There are circuses and there are quieter street processions. The circuses are at Leeds United and Derby County right now, where the personalities and backgrounds of the managers concerned stimulate fascinations that extend way beyond the boundaries of the counties where they currently operate.
The street procession? That would be at Norwich City, a club that sits above Derby in the Championship table and is joint top with Leeds despite what has happened there since 2016 when a second relegation from the Premier League in three years led to a dramatic financial retreat.
It is only November and currently, just nine points separate Leeds and Norwich from fifteenth placed Stoke. The tightness in the competition reflects not only fresh standards that have been accelerated by new levels of financial investment but also, the sense that a remarkable story is developing at Norwich, where the cutbacks have instead indeed been stark.
Should Norwich remain where they are for much longer, a wider intrigue around the role of the manager will mature. Daniel Farke is a lank-haired, tough-looking 42-year old from Germany with interesting ideas. And yet, the involvement of the person who researched, interviewed and ultimately took the decision to hire him warrants even closer attention because his progression as a sporting director across two clubs suggests that the much maligned and perhaps misunderstood position can actually work in English football.
It is fair to assume that a lot more would be known about Stuart Webber had he decided to stay at Huddersfield Town rather than choose to leave for Norwich just two months before the West Yorkshire club achieved promotion to the top flight for the first time in 45 years.
That season, Norwich finished ninth with a budget that was quoted as being the second biggest in Championship history. Webber arrived with the task of stripping back while the clubs they were competing against went the other way. His immediate challenge was to reduce the wage bill from £70m and 18 months later, it stands at £23m. Meanwhile, he has sold twenty players for the combined sum of £78.6m and built a new squad worth just £14.2m.
His appointment in 2017 was recognition from Norwich’s board that decisions before had too often been led alone by results on the pitch rather than the foundations being laid off it. There was a belief that a sporting director could bridge the gap between boardroom and training ground, bringing a new level of understanding of how the club’s football operation was running. It helped that Webber holds a Uefa Pro Licence coaching badge and so, he has been able to interpret things that others on the board haven’t been able to – those who have marriaged their appreciation of business with their passion for the club but do not necessarily carry with them any front-line sporting experience.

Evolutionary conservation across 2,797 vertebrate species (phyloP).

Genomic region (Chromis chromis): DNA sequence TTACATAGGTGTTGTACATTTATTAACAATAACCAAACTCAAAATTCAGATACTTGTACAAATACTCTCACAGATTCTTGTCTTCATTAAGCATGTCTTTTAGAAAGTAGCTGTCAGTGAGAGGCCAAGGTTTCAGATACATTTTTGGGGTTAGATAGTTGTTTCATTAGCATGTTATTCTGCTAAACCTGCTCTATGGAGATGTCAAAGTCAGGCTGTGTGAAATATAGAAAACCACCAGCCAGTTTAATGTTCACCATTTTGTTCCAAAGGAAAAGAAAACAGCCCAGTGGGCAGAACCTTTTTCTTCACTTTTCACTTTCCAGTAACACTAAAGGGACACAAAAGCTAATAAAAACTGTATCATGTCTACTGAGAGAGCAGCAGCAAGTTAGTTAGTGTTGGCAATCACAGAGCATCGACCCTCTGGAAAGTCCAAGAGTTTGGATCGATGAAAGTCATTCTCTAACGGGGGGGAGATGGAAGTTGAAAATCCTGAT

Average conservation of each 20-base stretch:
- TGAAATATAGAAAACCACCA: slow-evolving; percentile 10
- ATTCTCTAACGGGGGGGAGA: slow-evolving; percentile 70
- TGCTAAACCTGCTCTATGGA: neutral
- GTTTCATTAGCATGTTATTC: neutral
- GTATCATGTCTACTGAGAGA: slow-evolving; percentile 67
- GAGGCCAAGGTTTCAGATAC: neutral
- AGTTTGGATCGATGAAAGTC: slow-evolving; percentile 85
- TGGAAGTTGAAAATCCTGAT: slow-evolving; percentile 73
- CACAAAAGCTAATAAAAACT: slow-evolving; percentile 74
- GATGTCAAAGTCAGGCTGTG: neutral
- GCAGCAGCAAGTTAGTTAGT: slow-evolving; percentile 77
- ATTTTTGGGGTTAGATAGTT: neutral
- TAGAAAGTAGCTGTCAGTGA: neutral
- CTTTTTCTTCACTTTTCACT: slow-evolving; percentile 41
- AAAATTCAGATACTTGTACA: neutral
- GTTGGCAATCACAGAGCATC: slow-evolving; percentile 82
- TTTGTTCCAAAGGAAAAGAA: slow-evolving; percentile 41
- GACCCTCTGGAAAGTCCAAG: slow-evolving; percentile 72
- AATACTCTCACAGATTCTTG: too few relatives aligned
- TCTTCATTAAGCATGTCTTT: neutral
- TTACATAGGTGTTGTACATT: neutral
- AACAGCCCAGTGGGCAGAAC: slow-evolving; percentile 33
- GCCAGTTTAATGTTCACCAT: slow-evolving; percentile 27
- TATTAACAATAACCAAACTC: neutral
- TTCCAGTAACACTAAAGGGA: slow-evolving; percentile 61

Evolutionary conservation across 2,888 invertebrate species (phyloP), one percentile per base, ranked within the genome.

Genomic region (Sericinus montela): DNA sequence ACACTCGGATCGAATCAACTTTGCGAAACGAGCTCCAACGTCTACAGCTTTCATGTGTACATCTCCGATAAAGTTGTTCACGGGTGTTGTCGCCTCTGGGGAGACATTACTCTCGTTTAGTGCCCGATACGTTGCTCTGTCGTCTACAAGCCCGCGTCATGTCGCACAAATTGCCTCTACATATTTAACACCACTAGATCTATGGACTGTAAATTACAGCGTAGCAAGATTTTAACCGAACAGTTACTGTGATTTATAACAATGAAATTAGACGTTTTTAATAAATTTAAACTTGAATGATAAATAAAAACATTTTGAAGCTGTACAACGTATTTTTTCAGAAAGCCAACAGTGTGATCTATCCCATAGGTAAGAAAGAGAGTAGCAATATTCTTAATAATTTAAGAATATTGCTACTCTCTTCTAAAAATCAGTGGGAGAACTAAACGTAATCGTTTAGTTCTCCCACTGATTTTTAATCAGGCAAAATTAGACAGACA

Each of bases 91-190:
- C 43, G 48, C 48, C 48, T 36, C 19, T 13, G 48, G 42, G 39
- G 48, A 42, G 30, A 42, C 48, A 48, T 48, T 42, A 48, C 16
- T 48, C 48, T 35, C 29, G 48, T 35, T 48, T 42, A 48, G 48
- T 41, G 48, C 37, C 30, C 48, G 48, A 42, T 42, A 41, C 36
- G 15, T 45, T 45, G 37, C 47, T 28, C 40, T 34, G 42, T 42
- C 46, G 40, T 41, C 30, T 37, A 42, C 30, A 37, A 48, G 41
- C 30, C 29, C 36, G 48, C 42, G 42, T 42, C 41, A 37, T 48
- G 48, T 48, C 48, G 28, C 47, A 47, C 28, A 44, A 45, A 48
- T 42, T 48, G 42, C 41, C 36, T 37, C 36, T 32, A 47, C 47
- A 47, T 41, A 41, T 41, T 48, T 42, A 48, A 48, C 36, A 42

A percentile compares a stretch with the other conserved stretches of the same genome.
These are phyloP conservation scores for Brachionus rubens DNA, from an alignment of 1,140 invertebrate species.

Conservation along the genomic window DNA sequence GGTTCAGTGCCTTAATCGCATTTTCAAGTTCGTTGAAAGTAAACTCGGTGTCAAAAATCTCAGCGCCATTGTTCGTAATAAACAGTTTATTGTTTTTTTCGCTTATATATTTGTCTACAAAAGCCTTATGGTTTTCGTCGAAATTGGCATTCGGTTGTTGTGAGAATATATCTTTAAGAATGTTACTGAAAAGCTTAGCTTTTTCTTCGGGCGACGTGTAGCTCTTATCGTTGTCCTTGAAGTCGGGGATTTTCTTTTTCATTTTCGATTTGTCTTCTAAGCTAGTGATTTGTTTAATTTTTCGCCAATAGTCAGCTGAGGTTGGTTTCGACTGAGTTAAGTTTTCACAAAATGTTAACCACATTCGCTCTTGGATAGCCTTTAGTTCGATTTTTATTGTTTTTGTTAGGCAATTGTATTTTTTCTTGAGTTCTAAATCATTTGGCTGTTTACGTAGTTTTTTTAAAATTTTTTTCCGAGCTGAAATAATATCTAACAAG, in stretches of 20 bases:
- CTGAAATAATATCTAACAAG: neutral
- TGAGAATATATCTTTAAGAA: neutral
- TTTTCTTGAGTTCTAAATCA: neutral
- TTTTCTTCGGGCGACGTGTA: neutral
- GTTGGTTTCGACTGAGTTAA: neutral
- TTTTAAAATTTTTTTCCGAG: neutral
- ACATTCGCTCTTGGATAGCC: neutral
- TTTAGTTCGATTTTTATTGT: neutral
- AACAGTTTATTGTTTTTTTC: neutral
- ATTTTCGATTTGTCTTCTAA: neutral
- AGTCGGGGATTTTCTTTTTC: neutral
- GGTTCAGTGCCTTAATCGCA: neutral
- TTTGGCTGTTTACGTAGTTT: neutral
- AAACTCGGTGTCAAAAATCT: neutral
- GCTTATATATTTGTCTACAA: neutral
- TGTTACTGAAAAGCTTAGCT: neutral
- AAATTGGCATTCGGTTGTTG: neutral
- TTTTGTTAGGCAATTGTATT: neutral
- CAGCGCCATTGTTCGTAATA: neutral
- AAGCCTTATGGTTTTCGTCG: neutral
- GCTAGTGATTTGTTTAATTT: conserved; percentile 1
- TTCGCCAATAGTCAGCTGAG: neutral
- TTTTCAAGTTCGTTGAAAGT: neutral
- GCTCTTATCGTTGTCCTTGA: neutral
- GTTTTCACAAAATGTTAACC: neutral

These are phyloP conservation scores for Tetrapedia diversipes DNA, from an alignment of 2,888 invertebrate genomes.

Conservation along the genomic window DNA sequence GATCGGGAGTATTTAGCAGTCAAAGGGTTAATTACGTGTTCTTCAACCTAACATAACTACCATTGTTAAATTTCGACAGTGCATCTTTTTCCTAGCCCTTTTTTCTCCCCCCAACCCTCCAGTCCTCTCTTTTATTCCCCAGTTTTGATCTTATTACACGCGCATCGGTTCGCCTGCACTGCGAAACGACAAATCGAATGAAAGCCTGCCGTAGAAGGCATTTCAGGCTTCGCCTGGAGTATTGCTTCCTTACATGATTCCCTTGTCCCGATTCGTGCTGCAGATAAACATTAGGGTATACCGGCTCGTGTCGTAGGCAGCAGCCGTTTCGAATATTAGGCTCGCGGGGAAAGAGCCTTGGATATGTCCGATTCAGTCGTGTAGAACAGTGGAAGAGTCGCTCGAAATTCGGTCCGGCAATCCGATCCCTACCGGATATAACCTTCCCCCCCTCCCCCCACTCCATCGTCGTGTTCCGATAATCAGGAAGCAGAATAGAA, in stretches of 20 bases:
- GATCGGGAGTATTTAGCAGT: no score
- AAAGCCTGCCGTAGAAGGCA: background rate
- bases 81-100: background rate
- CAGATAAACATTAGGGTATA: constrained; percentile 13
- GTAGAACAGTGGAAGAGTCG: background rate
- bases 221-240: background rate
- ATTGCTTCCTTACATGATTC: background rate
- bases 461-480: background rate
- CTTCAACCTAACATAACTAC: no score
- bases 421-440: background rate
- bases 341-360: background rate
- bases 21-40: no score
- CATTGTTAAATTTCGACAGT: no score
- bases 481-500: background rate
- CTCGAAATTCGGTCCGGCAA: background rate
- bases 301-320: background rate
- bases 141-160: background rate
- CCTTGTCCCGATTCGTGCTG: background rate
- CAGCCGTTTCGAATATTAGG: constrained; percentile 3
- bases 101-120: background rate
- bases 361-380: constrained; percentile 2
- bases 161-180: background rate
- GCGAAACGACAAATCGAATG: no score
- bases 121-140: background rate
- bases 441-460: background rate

Webber reassured them that a top ten finish in the Championship was possible this season despite selling James Maddison and Josh Murphy in the aftermath of a debut campaign under Farke where they came 14th. He recounted Huddersfield’s unlikely rise under David Wagner – another one of his appointments – where the team initially ended up 19th in a Championship which concluded in a succession of worrying defeats, 4-0 at Bristol City then 5-1 at home to Brentford.
It is not just the outcome from the sales of Maddison and Murphy that appear to be vindicating Webber’s judgement but the methods behind those departures as well. He had accepted in the summer of 2017 that both players would leave and so, succession planning began in earnest with Emi Buendia identified as Murphy’s replacement and Moritz Leitner brought in for Maddison.
Buendia had been relegated from the Spanish second division with Cultural Leonesa where he’d been on loan when Webber capitalised on Getafe’s financial problems to seal a deal. Leitner, meanwhile, had been selected by Jurgen Klopp in his Champions League final squad in 2013, and though his career hasn’t mapped out quite the way he would have wanted, his arrival in January gave him six months to settle in Norfolk before Maddison’s departure.
The strategies behind both signings reflect the discussions that happen and how Webber and Farke’s relationship works. While Leitner was a player that both Farke and Webber wanted to bring due to their understanding of his abilities (Farke had worked with Leitner at Dortmund and Webber had scouted him during his time at Huddersfield), Buendia came on the recommendation of Webber’s scouting department. He already has seven assists and has scored twice in the last few weeks.
Farke understands why Norwich already have a shortlist of four managers that they’d consider as his replacement when he departs in whatever circumstance that might be. The strategy behind Webber’s recruitment of managers is similar to his recruitment of players. He had spoken to Farke before he left Huddersfield to see whether he’d be interested in taking charge there, had Wagner chosen to accept one of the offers he had in Germany – the most tempting of which came from Wolfsburg.